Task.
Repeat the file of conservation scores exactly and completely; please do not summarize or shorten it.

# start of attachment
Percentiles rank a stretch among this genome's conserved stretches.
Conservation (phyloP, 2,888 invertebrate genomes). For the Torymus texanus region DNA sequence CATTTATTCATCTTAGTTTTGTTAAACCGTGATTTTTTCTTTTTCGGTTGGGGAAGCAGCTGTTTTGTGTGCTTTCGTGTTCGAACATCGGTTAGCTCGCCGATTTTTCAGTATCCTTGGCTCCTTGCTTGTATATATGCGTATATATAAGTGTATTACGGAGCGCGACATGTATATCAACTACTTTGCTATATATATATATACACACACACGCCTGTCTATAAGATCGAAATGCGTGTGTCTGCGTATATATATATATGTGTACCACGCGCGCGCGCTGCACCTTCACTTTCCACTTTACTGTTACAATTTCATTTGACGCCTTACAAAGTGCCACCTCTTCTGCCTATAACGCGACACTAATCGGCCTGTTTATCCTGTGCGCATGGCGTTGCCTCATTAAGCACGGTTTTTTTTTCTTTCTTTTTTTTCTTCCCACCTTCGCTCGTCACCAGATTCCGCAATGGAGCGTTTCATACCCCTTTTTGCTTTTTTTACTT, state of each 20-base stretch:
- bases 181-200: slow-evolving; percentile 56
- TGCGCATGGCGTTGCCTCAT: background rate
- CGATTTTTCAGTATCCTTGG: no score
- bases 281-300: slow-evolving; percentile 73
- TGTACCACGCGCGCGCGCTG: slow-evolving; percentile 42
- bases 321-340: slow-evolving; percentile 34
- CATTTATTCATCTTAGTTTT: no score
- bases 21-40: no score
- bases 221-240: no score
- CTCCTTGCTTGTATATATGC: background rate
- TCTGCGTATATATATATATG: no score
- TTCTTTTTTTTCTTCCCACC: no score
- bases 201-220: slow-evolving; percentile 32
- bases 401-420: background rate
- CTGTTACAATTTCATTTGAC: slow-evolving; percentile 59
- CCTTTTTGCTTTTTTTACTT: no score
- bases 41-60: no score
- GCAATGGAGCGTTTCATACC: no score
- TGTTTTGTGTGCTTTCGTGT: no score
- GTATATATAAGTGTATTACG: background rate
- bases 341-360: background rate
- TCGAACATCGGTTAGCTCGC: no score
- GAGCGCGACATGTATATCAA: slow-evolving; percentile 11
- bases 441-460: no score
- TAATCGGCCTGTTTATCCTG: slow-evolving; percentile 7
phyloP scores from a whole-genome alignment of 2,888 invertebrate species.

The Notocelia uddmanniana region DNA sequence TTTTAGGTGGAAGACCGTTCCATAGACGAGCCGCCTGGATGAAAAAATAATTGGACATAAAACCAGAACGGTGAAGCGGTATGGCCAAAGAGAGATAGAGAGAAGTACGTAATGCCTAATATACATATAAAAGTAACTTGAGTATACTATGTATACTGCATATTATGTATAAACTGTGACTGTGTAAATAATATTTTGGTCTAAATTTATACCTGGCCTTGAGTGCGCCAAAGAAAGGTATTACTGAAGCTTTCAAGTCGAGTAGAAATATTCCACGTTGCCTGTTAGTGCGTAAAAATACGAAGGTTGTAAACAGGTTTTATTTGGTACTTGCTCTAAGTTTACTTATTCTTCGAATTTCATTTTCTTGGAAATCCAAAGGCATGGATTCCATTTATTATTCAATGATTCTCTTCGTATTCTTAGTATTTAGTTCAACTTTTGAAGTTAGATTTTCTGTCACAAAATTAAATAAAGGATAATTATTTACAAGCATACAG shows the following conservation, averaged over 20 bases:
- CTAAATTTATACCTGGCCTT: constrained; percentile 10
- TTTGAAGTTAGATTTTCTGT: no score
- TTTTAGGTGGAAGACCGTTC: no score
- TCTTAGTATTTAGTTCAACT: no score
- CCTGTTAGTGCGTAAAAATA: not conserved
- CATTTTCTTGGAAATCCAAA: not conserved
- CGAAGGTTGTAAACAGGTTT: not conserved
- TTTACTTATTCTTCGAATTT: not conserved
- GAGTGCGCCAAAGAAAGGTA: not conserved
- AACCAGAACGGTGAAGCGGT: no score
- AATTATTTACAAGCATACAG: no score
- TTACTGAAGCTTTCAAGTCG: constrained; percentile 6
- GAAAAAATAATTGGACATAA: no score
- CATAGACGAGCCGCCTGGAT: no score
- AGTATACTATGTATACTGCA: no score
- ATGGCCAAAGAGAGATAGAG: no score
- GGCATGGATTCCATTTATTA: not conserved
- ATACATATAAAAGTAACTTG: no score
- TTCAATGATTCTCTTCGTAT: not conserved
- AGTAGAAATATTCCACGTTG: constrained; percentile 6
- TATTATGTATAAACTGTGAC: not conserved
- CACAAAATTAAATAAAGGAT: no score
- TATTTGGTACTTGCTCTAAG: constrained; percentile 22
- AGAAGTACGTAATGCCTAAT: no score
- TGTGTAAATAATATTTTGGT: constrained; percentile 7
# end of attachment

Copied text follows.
Percentiles rank a stretch among this genome's conserved stretches.
Conservation (phyloP, 2,888 invertebrate genomes). For the Torymus texanus region DNA sequence CATTTATTCATCTTAGTTTTGTTAAACCGTGATTTTTTCTTTTTCGGTTGGGGAAGCAGCTGTTTTGTGTGCTTTCGTGTTCGAACATCGGTTAGCTCGCCGATTTTTCAGTATCCTTGGCTCCTTGCTTGTATATATGCGTATATATAAGTGTATTACGGAGCGCGACATGTATATCAACTACTTTGCTATATATATATATACACACACACGCCTGTCTATAAGATCGAAATGCGTGTGTCTGCGTATATATATATATGTGTACCACGCGCGCGCGCTGCACCTTCACTTTCCACTTTACTGTTACAATTTCATTTGACGCCTTACAAAGTGCCACCTCTTCTGCCTATAACGCGACACTAATCGGCCTGTTTATCCTGTGCGCATGGCGTTGCCTCATTAAGCACGGTTTTTTTTTCTTTCTTTTTTTTCTTCCCACCTTCGCTCGTCACCAGATTCCGCAATGGAGCGTTTCATACCCCTTTTTGCTTTTTTTACTT, state of each 20-base stretch:
- bases 181-200: slow-evolving; percentile 56
- TGCGCATGGCGTTGCCTCAT: background rate
- CGATTTTTCAGTATCCTTGG: no score
- bases 281-300: slow-evolving; percentile 73
- TGTACCACGCGCGCGCGCTG: slow-evolving; percentile 42
- bases 321-340: slow-evolving; percentile 34
- CATTTATTCATCTTAGTTTT: no score
- bases 21-40: no score
- bases 221-240: no score
- CTCCTTGCTTGTATATATGC: background rate
- TCTGCGTATATATATATATG: no score
- TTCTTTTTTTTCTTCCCACC: no score
- bases 201-220: slow-evolving; percentile 32
- bases 401-420: background rate
- CTGTTACAATTTCATTTGAC: slow-evolving; percentile 59
- CCTTTTTGCTTTTTTTACTT: no score
- bases 41-60: no score
- GCAATGGAGCGTTTCATACC: no score
- TGTTTTGTGTGCTTTCGTGT: no score
- GTATATATAAGTGTATTACG: background rate
- bases 341-360: background rate
- TCGAACATCGGTTAGCTCGC: no score
- GAGCGCGACATGTATATCAA: slow-evolving; percentile 11
- bases 441-460: no score
- TAATCGGCCTGTTTATCCTG: slow-evolving; percentile 7
phyloP scores from a whole-genome alignment of 2,888 invertebrate species.

The Notocelia uddmanniana region DNA sequence TTTTAGGTGGAAGACCGTTCCATAGACGAGCCGCCTGGATGAAAAAATAATTGGACATAAAACCAGAACGGTGAAGCGGTATGGCCAAAGAGAGATAGAGAGAAGTACGTAATGCCTAATATACATATAAAAGTAACTTGAGTATACTATGTATACTGCATATTATGTATAAACTGTGACTGTGTAAATAATATTTTGGTCTAAATTTATACCTGGCCTTGAGTGCGCCAAAGAAAGGTATTACTGAAGCTTTCAAGTCGAGTAGAAATATTCCACGTTGCCTGTTAGTGCGTAAAAATACGAAGGTTGTAAACAGGTTTTATTTGGTACTTGCTCTAAGTTTACTTATTCTTCGAATTTCATTTTCTTGGAAATCCAAAGGCATGGATTCCATTTATTATTCAATGATTCTCTTCGTATTCTTAGTATTTAGTTCAACTTTTGAAGTTAGATTTTCTGTCACAAAATTAAATAAAGGATAATTATTTACAAGCATACAG shows the following conservation, averaged over 20 bases:
- CTAAATTTATACCTGGCCTT: constrained; percentile 10
- TTTGAAGTTAGATTTTCTGT: no score
- TTTTAGGTGGAAGACCGTTC: no score
- TCTTAGTATTTAGTTCAACT: no score
- CCTGTTAGTGCGTAAAAATA: not conserved
- CATTTTCTTGGAAATCCAAA: not conserved
- CGAAGGTTGTAAACAGGTTT: not conserved
- TTTACTTATTCTTCGAATTT: not conserved
- GAGTGCGCCAAAGAAAGGTA: not conserved
- AACCAGAACGGTGAAGCGGT: no score
- AATTATTTACAAGCATACAG: no score
- TTACTGAAGCTTTCAAGTCG: constrained; percentile 6
- GAAAAAATAATTGGACATAA: no score
- CATAGACGAGCCGCCTGGAT: no score
- AGTATACTATGTATACTGCA: no score
- ATGGCCAAAGAGAGATAGAG: no score
- GGCATGGATTCCATTTATTA: not conserved
- ATACATATAAAAGTAACTTG: no score
- TTCAATGATTCTCTTCGTAT: not conserved
- AGTAGAAATATTCCACGTTG: constrained; percentile 6
- TATTATGTATAAACTGTGAC: not conserved
- CACAAAATTAAATAAAGGAT: no score
- TATTTGGTACTTGCTCTAAG: constrained; percentile 22
- AGAAGTACGTAATGCCTAAT: no score
- TGTGTAAATAATATTTTGGT: constrained; percentile 7